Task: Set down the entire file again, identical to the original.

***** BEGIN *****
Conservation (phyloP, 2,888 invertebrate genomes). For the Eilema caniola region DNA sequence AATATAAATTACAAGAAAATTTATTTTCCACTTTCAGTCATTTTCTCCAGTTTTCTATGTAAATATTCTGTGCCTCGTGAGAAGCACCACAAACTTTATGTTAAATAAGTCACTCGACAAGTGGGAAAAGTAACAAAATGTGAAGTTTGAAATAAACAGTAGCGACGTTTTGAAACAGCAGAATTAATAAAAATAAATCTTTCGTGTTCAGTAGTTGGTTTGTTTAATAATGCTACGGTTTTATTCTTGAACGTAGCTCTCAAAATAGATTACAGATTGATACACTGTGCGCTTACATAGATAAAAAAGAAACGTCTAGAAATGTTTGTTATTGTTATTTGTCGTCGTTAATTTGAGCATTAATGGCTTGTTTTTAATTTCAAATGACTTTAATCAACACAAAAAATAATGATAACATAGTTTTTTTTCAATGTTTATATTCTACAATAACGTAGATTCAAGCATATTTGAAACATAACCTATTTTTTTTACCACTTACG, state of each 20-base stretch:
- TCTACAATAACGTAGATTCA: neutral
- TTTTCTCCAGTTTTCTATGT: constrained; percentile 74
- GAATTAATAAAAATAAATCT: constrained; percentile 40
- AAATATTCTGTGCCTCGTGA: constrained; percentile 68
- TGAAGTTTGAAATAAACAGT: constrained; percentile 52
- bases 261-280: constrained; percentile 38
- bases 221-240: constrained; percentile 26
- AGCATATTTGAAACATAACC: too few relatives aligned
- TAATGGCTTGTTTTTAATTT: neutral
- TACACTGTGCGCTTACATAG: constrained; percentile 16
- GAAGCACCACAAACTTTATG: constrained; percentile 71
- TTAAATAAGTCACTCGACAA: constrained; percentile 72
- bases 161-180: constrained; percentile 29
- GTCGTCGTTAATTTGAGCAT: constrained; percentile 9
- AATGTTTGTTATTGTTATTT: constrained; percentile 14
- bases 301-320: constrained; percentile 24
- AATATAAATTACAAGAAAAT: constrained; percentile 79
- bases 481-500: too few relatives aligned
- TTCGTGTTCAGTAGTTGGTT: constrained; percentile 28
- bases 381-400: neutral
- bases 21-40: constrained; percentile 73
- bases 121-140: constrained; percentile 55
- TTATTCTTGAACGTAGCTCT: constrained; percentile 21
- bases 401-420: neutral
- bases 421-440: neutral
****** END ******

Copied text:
Conservation (phyloP, 2,888 invertebrate genomes). For the Eilema caniola region DNA sequence AATATAAATTACAAGAAAATTTATTTTCCACTTTCAGTCATTTTCTCCAGTTTTCTATGTAAATATTCTGTGCCTCGTGAGAAGCACCACAAACTTTATGTTAAATAAGTCACTCGACAAGTGGGAAAAGTAACAAAATGTGAAGTTTGAAATAAACAGTAGCGACGTTTTGAAACAGCAGAATTAATAAAAATAAATCTTTCGTGTTCAGTAGTTGGTTTGTTTAATAATGCTACGGTTTTATTCTTGAACGTAGCTCTCAAAATAGATTACAGATTGATACACTGTGCGCTTACATAGATAAAAAAGAAACGTCTAGAAATGTTTGTTATTGTTATTTGTCGTCGTTAATTTGAGCATTAATGGCTTGTTTTTAATTTCAAATGACTTTAATCAACACAAAAAATAATGATAACATAGTTTTTTTTCAATGTTTATATTCTACAATAACGTAGATTCAAGCATATTTGAAACATAACCTATTTTTTTTACCACTTACG, state of each 20-base stretch:
- TCTACAATAACGTAGATTCA: neutral
- TTTTCTCCAGTTTTCTATGT: constrained; percentile 74
- GAATTAATAAAAATAAATCT: constrained; percentile 40
- AAATATTCTGTGCCTCGTGA: constrained; percentile 68
- TGAAGTTTGAAATAAACAGT: constrained; percentile 52
- bases 261-280: constrained; percentile 38
- bases 221-240: constrained; percentile 26
- AGCATATTTGAAACATAACC: too few relatives aligned
- TAATGGCTTGTTTTTAATTT: neutral
- TACACTGTGCGCTTACATAG: constrained; percentile 16
- GAAGCACCACAAACTTTATG: constrained; percentile 71
- TTAAATAAGTCACTCGACAA: constrained; percentile 72
- bases 161-180: constrained; percentile 29
- GTCGTCGTTAATTTGAGCAT: constrained; percentile 9
- AATGTTTGTTATTGTTATTT: constrained; percentile 14
- bases 301-320: constrained; percentile 24
- AATATAAATTACAAGAAAAT: constrained; percentile 79
- bases 481-500: too few relatives aligned
- TTCGTGTTCAGTAGTTGGTT: constrained; percentile 28
- bases 381-400: neutral
- bases 21-40: constrained; percentile 73
- bases 121-140: constrained; percentile 55
- TTATTCTTGAACGTAGCTCT: constrained; percentile 21
- bases 401-420: neutral
- bases 421-440: neutral